PlayJazzGuitar.com Forum Index PlayJazzGuitar.com Forum
Jazz Guitar Discussion
 
 FAQFAQ   SearchSearch   MemberlistMemberlist   UsergroupsUsergroups   RegisterRegister 
 ProfileProfile   Log in to check your private messagesLog in to check your private messages   Log inLog in 

Blues and Maj Pents

 
Post new topic   Reply to topic    PlayJazzGuitar.com Forum Index -> The Jazz Guitar Forum
View previous topic :: View next topic  
Author Message
Tombolino



Joined: 11 Feb 2008
Posts: 85
Location: Atlanta

PostPosted: Thu Feb 04, 2010 2:51 am    Post subject: Blues and Maj Pents Reply with quote

Hi

Question....

I know the typical different patterns for blues scale. I try when I practice to shift between them and down the neck. Any further steps to make it more fluid?

Also, I get pretty confused switching between blues and major pent on the same root when playing a blues. Any suggests?

thank you Smile
Back to top
View user's profile Send private message
JakeJew



Joined: 30 Jul 2005
Posts: 2190
Location: Boston, MA

PostPosted: Thu Feb 04, 2010 5:53 am    Post subject: Re: Blues and Maj Pents Reply with quote

Tombolino wrote:
Hi

Question....

I know the typical different patterns for blues scale. I try when I practice to shift between them and down the neck. Any further steps to make it more fluid?

Also, I get pretty confused switching between blues and major pent on the same root when playing a blues. Any suggests?

thank you Smile


Could you make your question more specific, please?
_________________
"Inspiration may be a form of superconsciousness, or perhaps of subconciousness - I wouldn't know. But I am sure that it is the antithesis of self-consciousness." - Aaron Copland
Back to top
View user's profile Send private message AIM Address
Tung



Joined: 20 Nov 2007
Posts: 203
Location: toronto

PostPosted: Thu Feb 04, 2010 3:29 pm    Post subject: Reply with quote

As ffar as fingerings, it's really helpful to improvise in jazz to work out 3-note per string and fingerings like Frank Gambale's sweep patterns. He organized pentatonics to accomadate logical sweep picking directions. These type of fingerings will get you thinking out of the box positions and connect the various fretboard points easier.
_________________
www.myspace.com/tungle
Back to top
View user's profile Send private message Visit poster's website
lex_robben



Joined: 10 May 2010
Posts: 9

PostPosted: Tue May 18, 2010 1:56 pm    Post subject: Reply with quote

Quote:
As ffar as fingerings, it's really helpful to improvise in jazz to work out 3-note per string and fingerings like Frank Gambale's sweep patterns.


The 3 note per string philosophy has also helped me loads as well.

In terms of mastering the switch between minor and major pentatonics, the thing which I did was to take one particular position of the minor pentatonic and improvise over a backing track using just that position. I would then also improvise uising the corresponding major pentatonic scale and weaving in and out between minor and major, again still remaining in the same position of the fretboard. You should do the same for all five positions until you recognise where all the "major" notes are in a given position. Not sure if I'm making it clear!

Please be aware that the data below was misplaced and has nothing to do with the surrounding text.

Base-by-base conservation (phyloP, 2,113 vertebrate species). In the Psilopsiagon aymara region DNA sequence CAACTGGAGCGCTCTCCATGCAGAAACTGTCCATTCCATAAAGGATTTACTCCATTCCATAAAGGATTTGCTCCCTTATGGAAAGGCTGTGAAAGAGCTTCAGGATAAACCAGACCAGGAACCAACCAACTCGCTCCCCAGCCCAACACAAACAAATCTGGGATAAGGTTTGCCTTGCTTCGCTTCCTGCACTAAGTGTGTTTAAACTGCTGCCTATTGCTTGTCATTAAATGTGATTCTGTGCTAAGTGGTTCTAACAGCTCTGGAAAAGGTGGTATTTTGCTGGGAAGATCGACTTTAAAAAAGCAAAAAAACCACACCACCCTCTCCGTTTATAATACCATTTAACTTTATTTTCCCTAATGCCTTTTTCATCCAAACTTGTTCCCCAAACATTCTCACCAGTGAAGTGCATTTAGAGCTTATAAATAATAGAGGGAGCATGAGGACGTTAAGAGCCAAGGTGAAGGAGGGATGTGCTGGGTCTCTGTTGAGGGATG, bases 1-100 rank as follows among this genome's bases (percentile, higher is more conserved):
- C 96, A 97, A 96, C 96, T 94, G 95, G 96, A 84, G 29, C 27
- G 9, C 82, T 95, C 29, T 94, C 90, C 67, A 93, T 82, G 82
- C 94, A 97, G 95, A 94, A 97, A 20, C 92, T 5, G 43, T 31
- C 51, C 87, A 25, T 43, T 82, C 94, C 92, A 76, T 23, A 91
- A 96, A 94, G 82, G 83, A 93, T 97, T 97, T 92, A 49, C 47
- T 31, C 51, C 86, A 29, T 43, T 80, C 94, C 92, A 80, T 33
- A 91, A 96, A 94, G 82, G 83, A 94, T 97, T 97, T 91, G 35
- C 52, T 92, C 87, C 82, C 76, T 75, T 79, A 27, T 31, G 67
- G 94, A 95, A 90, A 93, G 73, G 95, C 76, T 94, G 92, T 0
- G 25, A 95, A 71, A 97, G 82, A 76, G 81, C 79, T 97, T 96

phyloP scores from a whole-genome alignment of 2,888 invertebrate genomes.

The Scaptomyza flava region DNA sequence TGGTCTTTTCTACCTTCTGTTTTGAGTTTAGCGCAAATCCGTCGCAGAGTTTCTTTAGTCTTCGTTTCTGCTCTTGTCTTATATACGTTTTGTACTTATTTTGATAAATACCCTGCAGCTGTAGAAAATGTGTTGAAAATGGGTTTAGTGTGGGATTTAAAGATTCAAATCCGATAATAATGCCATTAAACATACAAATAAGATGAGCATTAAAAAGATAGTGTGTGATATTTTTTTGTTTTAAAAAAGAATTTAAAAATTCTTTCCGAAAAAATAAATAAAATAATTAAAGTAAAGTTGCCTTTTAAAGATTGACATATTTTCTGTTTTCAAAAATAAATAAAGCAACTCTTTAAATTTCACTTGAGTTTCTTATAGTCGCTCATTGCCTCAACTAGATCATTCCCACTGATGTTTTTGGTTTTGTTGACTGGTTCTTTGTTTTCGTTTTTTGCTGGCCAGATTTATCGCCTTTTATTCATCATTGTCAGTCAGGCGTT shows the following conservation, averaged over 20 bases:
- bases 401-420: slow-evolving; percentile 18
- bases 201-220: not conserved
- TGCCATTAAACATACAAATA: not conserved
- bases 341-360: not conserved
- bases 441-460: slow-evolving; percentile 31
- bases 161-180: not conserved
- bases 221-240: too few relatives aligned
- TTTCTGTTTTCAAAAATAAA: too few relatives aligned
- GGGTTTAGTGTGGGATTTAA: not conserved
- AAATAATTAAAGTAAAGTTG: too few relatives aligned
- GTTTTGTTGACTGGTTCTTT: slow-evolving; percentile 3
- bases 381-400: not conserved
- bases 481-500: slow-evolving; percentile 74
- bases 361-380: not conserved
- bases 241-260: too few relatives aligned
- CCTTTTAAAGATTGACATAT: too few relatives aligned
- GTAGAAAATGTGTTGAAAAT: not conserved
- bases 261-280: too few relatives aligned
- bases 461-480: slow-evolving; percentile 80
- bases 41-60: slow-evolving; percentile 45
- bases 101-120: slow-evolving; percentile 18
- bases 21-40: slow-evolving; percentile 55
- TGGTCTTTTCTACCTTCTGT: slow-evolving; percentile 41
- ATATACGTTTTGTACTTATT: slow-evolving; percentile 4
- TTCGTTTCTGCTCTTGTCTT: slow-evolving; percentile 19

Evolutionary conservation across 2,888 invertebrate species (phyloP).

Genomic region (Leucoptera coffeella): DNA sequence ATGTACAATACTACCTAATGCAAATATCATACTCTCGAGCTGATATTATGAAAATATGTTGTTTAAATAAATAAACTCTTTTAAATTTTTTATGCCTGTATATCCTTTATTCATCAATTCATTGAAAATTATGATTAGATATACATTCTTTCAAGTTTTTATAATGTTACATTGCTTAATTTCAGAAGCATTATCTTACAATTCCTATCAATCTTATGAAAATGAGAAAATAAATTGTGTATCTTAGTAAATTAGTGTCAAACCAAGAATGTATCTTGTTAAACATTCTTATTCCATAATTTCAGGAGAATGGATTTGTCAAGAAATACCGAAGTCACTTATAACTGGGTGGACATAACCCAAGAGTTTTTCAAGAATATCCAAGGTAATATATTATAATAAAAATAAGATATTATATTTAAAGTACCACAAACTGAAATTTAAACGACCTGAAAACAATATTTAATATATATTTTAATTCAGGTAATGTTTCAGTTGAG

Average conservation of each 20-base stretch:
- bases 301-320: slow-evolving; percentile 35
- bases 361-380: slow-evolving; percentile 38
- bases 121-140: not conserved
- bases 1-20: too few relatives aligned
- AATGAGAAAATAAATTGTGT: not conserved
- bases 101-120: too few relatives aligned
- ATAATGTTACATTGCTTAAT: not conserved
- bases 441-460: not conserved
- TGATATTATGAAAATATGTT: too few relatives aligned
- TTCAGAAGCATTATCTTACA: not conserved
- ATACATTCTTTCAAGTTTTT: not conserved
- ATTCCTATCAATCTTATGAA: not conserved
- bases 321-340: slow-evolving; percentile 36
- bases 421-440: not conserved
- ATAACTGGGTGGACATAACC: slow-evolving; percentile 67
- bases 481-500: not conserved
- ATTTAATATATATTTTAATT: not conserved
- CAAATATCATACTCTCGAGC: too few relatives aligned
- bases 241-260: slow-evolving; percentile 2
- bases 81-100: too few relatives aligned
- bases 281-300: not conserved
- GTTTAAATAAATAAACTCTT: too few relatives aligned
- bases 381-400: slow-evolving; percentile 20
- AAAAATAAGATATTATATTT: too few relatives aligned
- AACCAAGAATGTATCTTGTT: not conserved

_________________
Lex Robben
For free jazz and blues guitar licks and lessons, visit my blog at http://www.shadowguitarist.co.uk
Back to top
View user's profile Send private message Visit poster's website
mr. beaumont



Joined: 10 Apr 2006
Posts: 909
Location: chicago

PostPosted: Tue May 18, 2010 3:17 pm    Post subject: Reply with quote

for blues playing, i sort of envision the whole thing as a pool of notes to draw from that includes the major and minor pentatonics as well as the dominant scales based on the I, IV, and V (mixolydian)

I try not to think too "scalar"--more focusing on hitting important notes over the chords (for example, the m3 bent up to the M3 over the I, 3rds and 7ths in general on everything) and crafting melody as opposed to worrying about linking scales. Seems to lead to more singable lines, which is what the blues is about anyway. There are melodic devices that DO work, like playing major pentatonic over the I, and playing minor pentatonic (from the I) over the IV.

If you need to view it from a scalar aspect, why not try writing out the different scales and seeing what notes they have in common, what are different, and how you could approach the next scale either diatonically or chromatically to keep things "flowing."

Blues may be from the gut, but there's no reason you can't have a roadmap to work with...
_________________
“For the guitar is the most unpredictable and least reliable musical instrument in existence...and also the sweetest, the warmest, the most delicate, whose melancholic voice awakes in our soul exquisite reveries.”

Andres Segovia
Back to top
View user's profile Send private message
Display posts from previous:   
Post new topic   Reply to topic    PlayJazzGuitar.com Forum Index -> The Jazz Guitar Forum All times are GMT
Page 1 of 1

 
Jump to:  
You cannot post new topics in this forum
You cannot reply to topics in this forum
You cannot edit your posts in this forum
You cannot delete your posts in this forum
You cannot vote in polls in this forum


Powered by phpBB © 2001, 2005 phpBB Group